Quote Originally Posted by JDShu View Post
    Hats off to you for illustrating the problem so clearly, I was having trouble explaining that "choice is not always better".

    I think worst case scenario, you can run Shell in X mode, and then run that on XMir. Ridiculous, but it would work.
    I just wonder about this because I'm currently using Gnome Shell, and for various reasons, I like installing it from Ubuntu rather than installing one of the vanilla Gnome variants. Hopefully if it ends up being your worst case scenario, they'll come up with a way to automate all of that so that the average user doesn't have to mess with that kind of headache.
    Today you are You, that is truer than true. There is no one alive who is Youer than You. - Dr. Seuss

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    Re: Mir vs. Wayland & effect on Linux "Ecosystem"?

    Of course it may be perfectly possible to run X, Wayland, and Mir simultaneously on the same box in different VT's. I'm not saying it will be, but considering that most of the code involved hasn't even been written yet, who knows?

  6. #76
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    Re: Mir vs. Wayland & effect on Linux "Ecosystem"?

    Quote Originally Posted by Nemesis2012 View Post
    RedHat makes some of the most used Linux's around seeing how redhat had a Revenue of $1.13 billion 2012 vs canonica's Revenue around $30 million a year + RedHat is a major Developer of Linux Kernel Drivers Packages etc
    Redhat Also Gives the most to Linux Community as well http://community.redhat.com/ if it was not for them Linux may have been a dead fish in the water a long time ago
    Ya'll confuse revenue with relevance. When anybody without tape on their glasses knows who RedHat is, when we see a Redhat or Suse Tablet or smart phone, then I might start thinking you're even remotely correct.

    They're just not relevant to anyone outside of the Linuxverse. Steam didn't didn't come to "linux" because they were all het up about Redhat's popularity on the desktop. And SUSE who? They almost went down the drain not too long ago.

    When Ubuntu says they're going with MIR, folks sit up and take notice. If Redhat decided they were going to use [insert acronym], so what? What's important here is where third party software developers (whose revenue is based on the eyes of the general public) see a return on investment. They couldn't give a rat's butt about Suse or Redhat.
    Linux: You reap what you tweak.

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    Re: Mir vs. Wayland & effect on Linux "Ecosystem"?

    Quote Originally Posted by VTPoet View Post
    Ya'll confuse revenue with relevance. When anybody without tape on their glasses knows who RedHat is, when we see a Redhat or Suse Tablet or smart phone, then I might start thinking you're even remotely correct.

    They're just not relevant to anyone outside of the Linuxverse. Steam didn't didn't come to "linux" because they were all het up about Redhat's popularity on the desktop. And SUSE who? They almost went down the drain not too long ago.

    When Ubuntu says they're going with MIR, folks sit up and take notice. If Redhat decided they were going to use [insert acronym], so what? What's important here is where third party software developers (whose revenue is based on the eyes of the general public) see a return on investment. They couldn't give a rat's butt about Suse or Redhat.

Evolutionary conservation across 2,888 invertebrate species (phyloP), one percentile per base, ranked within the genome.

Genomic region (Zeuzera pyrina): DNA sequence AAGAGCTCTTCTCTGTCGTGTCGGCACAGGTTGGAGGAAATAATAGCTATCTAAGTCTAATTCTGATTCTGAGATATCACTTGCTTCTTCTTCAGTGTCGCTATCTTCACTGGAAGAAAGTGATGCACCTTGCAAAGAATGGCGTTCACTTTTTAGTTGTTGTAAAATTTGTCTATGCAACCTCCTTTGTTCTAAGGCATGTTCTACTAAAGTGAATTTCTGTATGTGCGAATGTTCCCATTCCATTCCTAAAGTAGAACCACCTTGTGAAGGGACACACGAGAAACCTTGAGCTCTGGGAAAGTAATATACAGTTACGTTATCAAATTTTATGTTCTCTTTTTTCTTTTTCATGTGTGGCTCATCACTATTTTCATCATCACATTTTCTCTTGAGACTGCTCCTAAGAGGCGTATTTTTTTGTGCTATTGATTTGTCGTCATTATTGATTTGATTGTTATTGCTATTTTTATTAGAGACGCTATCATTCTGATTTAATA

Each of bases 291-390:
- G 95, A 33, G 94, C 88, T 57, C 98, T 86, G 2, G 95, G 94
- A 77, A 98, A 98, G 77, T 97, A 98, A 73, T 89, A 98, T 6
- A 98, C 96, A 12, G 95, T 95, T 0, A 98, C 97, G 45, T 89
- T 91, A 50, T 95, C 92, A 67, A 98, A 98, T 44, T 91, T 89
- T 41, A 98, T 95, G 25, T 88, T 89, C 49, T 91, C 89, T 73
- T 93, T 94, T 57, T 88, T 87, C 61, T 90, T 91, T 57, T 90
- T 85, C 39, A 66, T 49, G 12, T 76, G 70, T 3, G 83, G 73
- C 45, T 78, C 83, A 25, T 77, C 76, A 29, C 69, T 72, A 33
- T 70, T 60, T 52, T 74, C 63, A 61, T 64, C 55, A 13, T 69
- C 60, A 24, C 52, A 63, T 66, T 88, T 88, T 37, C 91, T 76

Because obviously the desktop is the only relevant platform.

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    Re: Mir vs. Wayland & effect on Linux "Ecosystem"?

    RedHat and Canonical have different target audiences, RedHat is the Linux desktop in enterprise, and as we all know most enterprise want a locked down desktop, hence the direction that Gnome, backed by Redhat is going. Canonical wants to have Ubuntu on every desktop, as well as on as many other devices as possible

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    Re: Mir vs. Wayland & effect on Linux "Ecosystem"?

    Quote Originally Posted by cariboo907 View Post
    RedHat and Canonical have different target audiences, RedHat is the Linux desktop in enterprise, and as we all know most enterprise want a locked down desktop, hence the direction that Gnome, backed by Redhat is going. Canonical wants to have Ubuntu on every desktop, as well as on as many other devices as possible
    Hence the increasingly locked-down nature of Unity, err, wait...

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    Re: Mir vs. Wayland & effect on Linux "Ecosystem"?

    Quote Originally Posted by kaldor View Post
    Because obviously the desktop is the only relevant platform.
    Right. You're making my point.

    Quote Originally Posted by cariboo907 View Post
    RedHat and Canonical have different target audiences, RedHat is the Linux desktop in enterprise, and as we all know most enterprise want a locked down desktop, hence the direction that Gnome, backed by Redhat is going. Canonical wants to have Ubuntu on every desktop, as well as on as many other devices as possible
    Exactly. And that's the reason companies like Suse and RedHat are irrelevant when it comes to anything like wider adoption. If Ubuntu's MIR is successful, then that's what 3rd party software developers, interested in the broader market, are going to develop for.
    Last edited by VTPoet; March 28th, 2013 at 02:45 PM.
    Linux: You reap what you tweak.